Blue Velvet starts off focusing on beautiful red roses set against a perfect white picket fence. The neighborhood, houses and yards are all perfect. But this is not the perfect small town. Maybe right from the start the filmmakers are trying to tell us this – they focus on the roses set against the picket fence; roses have thorns. You can have the pretense of perfection, but watch out for the thorns along the way. They are always eager to tear apart our lives, as Jeffrey Beaumont soon discovers.
Jeffrey’s curiosity gets the best of him after he finds a human ear in a field. He is unable to sit back and wait for the police to solve the crime. The detective’s daughter gives Jeffrey some information that leads him right into the depraved lives of people he probably had no idea really existed. He gets tangled up in the life of an emotionally unbalanced night club singer, Dorothy Vallens which then gets him involved with Frank Booth. Frank isn’t just a drug addict, Frank is deeply disturbed. Frank surrounds himself with weak-minded people he can intimidate. Jeffrey is not one of those people. He takes a beating, then inadvertently puts himself in the right place at the right time and kills Frank.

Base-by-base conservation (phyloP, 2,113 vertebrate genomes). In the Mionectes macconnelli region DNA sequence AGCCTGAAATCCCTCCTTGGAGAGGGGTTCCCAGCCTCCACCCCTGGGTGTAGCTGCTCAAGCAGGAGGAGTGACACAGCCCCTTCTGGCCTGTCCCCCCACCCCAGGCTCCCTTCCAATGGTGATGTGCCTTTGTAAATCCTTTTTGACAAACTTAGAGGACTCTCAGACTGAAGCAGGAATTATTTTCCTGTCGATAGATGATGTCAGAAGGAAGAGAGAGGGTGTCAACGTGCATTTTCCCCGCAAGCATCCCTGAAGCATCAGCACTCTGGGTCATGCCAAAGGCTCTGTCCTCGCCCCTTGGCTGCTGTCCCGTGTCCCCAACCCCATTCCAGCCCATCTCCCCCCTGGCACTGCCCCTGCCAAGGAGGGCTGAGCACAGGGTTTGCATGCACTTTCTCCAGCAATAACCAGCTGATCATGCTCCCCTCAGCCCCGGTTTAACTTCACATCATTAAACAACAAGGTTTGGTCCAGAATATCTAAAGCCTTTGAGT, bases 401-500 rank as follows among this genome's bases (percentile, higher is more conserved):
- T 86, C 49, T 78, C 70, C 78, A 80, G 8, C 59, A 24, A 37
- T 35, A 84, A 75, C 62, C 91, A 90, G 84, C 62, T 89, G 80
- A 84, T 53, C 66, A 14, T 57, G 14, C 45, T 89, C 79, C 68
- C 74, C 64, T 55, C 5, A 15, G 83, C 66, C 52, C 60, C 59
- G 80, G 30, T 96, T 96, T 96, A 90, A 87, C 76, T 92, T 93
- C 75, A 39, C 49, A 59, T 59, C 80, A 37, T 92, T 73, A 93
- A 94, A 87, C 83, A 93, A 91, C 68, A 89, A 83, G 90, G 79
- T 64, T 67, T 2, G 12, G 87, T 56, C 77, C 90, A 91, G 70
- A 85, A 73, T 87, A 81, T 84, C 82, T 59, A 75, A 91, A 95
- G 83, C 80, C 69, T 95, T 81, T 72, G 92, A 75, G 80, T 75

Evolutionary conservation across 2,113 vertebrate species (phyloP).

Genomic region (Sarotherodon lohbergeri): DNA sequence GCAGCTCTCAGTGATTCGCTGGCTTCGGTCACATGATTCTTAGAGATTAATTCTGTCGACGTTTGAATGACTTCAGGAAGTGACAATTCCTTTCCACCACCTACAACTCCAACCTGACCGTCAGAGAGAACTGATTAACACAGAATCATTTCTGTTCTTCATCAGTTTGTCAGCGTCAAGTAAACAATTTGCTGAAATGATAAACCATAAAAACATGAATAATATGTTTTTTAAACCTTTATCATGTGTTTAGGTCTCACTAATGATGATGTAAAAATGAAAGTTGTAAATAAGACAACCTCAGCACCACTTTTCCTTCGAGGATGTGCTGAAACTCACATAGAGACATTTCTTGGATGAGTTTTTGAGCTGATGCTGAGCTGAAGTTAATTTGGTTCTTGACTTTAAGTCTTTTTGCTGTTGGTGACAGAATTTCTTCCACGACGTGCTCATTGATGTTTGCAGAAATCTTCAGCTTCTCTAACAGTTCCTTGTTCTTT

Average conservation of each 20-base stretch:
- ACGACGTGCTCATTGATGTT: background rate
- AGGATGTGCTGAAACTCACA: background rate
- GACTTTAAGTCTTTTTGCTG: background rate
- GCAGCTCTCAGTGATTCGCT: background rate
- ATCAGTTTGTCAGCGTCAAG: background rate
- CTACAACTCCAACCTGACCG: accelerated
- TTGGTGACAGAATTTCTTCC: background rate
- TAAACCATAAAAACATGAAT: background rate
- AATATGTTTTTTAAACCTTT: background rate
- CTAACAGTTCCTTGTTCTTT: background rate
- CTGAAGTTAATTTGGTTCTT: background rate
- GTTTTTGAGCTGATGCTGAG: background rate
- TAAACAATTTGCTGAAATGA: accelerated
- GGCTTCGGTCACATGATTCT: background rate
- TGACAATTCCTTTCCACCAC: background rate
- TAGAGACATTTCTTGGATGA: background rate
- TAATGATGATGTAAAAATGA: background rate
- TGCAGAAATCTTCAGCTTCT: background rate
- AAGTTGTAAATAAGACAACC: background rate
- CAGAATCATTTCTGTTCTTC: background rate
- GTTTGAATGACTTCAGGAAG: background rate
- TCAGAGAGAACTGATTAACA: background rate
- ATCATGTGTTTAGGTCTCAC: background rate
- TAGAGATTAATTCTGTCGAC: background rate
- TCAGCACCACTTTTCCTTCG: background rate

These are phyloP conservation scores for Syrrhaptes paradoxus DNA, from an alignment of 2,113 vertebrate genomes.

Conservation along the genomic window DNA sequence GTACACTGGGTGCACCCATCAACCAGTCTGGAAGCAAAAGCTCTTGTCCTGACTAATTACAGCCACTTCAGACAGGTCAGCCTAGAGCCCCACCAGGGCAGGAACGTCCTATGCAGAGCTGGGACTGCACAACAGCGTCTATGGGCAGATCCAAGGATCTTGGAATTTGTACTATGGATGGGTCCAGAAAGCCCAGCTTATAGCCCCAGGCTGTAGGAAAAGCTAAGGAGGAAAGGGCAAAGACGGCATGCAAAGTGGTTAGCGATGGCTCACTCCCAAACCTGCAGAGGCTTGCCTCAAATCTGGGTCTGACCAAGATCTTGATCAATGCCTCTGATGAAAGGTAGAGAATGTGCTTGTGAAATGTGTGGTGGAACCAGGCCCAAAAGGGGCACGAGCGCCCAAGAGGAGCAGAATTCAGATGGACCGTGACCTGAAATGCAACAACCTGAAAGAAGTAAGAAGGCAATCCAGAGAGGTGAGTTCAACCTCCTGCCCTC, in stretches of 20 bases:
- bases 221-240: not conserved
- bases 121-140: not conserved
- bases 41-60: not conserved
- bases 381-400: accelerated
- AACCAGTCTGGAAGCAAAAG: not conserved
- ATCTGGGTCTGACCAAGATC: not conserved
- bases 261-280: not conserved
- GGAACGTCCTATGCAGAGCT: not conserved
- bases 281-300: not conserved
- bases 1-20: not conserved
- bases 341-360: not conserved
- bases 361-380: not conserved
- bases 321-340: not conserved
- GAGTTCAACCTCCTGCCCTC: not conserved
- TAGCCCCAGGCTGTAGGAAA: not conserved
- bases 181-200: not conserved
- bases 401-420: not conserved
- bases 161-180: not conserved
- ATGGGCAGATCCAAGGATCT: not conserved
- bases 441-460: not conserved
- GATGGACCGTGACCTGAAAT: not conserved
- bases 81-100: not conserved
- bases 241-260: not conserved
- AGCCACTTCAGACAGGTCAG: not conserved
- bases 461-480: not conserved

The movie is a bit slow paced, but keeps you interested. Evil is all around us and unfortunate for Jeffrey he invited it right into his life. But in doing so brought about the event, Frank’s death, that sets Dorothy and her son free. Not everyone is lucky enough to escape from the grip evil binds one with. Look at Frank; he was a drug addicted, evil pervert. Only death could end his deep-seated degenerate ways. Dorothy may never fully recover from Frank’s influence and whatever else she could have gone through before him, not every can after going through all she did. The evil is out there and always willing to corrupt and overwhelm our lives. This film shows that no matter how safe you think you are, it’s out there and sometimes a lot closer than we think.
The move ends on a happy note, but all I could think of as the credits began to roll is a verse from a song I haven't heard in a very long time - "Mama we're all crazy now." I thought it was really funny when I saw on imdb.com the tagline for this move is "It's a strange world."